how to broaden team alignment when making choices?
much is said about co-creation. in general, people are expected to have almost a natural ability to be creative. Furthermore, in recent decades, numerous methods have been developed and disseminated to optimize the creative process. especially for collaborative, group creation.
there are many methods to make the creative process more efficient and effective. from simple brainstorming to elaborate morphological boxes, we learn, and continue to learn, the ways that lead people to create better, both alone and in groups, in co-creation teams.
our problem here is about the other side of the collaborative process, collaborative choice. the more efficient the co-creation methods, the more interesting options we will have at the end of the sessions.
co-selecting which is the best or which are the best proposals resulting from a co-creation session is not a simple task, the possibility of misaligned choices is enormous, even more so when we use simple methods of direct and non-secret voting, such as, for example, raising the hand to openly declare the choice.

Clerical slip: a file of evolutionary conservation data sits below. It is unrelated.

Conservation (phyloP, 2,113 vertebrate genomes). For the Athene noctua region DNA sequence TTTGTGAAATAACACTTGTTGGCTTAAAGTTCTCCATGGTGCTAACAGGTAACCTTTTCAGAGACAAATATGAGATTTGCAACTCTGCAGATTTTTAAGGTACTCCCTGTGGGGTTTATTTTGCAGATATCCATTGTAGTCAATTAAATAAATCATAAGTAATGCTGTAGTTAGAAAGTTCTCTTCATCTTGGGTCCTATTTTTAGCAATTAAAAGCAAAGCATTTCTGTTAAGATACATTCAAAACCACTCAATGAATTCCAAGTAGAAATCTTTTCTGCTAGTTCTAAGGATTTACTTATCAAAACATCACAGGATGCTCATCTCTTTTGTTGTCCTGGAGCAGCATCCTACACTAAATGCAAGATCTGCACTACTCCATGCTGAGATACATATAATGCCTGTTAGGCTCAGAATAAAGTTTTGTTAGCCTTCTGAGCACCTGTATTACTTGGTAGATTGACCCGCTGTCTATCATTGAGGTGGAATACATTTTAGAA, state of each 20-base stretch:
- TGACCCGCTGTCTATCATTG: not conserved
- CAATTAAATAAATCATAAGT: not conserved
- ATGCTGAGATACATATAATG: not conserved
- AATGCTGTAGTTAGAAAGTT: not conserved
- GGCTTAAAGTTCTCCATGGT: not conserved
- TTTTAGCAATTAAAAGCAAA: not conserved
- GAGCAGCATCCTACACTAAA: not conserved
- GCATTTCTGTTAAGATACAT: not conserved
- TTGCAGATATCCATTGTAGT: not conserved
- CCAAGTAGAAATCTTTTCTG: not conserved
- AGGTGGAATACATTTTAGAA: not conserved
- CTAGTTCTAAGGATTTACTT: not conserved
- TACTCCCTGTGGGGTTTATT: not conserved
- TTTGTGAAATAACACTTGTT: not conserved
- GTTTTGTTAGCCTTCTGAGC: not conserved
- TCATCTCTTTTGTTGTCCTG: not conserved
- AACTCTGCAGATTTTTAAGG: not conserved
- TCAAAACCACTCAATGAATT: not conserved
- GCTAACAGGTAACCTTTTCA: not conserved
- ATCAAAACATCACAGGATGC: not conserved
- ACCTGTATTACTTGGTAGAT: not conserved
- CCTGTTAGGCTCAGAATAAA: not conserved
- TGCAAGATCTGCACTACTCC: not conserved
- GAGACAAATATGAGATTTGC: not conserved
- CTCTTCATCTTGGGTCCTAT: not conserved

we suggest a method of co-selection that makes it possible to do this in a structured way and where everyone collaborates on an equal footing in the group’s choices.
learn more about conducting a co-selection in strateegia here.
about the authors:
andré neves, designer, professor at ufpe’s design department since 1996 and associate scientist at the strateegia.digital platform.
silvio meira, computer scientist, extraordinary professor at cesar.school, proficient teacher at ufpe, member of several boards of directors in large businesses in brazil and chief scientist of the strateegia.digital platform.
filipe calegário, computer scientist, artist, adjunct professor at ufpe and contributing scientist to the strateegia.digital platform